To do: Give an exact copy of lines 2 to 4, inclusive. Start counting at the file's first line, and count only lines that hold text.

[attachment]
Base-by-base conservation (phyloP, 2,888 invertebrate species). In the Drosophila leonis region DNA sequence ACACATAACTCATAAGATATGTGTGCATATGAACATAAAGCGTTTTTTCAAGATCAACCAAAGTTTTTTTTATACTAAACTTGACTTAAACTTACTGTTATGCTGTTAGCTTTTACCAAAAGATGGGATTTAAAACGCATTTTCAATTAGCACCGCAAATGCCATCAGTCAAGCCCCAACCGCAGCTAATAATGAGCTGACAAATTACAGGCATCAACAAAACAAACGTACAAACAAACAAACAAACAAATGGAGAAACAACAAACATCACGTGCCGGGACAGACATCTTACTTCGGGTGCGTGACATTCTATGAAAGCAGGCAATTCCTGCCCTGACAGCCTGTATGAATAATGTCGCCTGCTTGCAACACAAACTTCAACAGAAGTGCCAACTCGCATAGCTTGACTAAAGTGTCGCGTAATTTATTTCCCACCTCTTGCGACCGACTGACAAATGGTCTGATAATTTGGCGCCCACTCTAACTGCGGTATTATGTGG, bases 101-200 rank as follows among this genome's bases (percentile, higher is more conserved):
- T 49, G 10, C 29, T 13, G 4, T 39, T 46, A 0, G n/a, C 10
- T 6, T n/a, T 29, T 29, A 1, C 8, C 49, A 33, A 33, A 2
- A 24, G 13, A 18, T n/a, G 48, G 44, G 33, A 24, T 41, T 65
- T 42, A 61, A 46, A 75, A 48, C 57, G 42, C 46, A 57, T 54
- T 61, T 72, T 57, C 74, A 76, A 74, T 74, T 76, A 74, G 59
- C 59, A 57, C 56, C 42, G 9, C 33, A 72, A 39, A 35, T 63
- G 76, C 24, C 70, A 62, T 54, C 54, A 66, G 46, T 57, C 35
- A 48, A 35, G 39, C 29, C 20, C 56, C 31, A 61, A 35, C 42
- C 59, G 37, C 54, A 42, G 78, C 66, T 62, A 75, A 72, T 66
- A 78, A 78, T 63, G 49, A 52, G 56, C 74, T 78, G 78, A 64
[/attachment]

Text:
- T 49, G 10, C 29, T 13, G 4, T 39, T 46, A 0, G n/a, C 10
- T 6, T n/a, T 29, T 29, A 1, C 8, C 49, A 33, A 33, A 2
- A 24, G 13, A 18, T n/a, G 48, G 44, G 33, A 24, T 41, T 65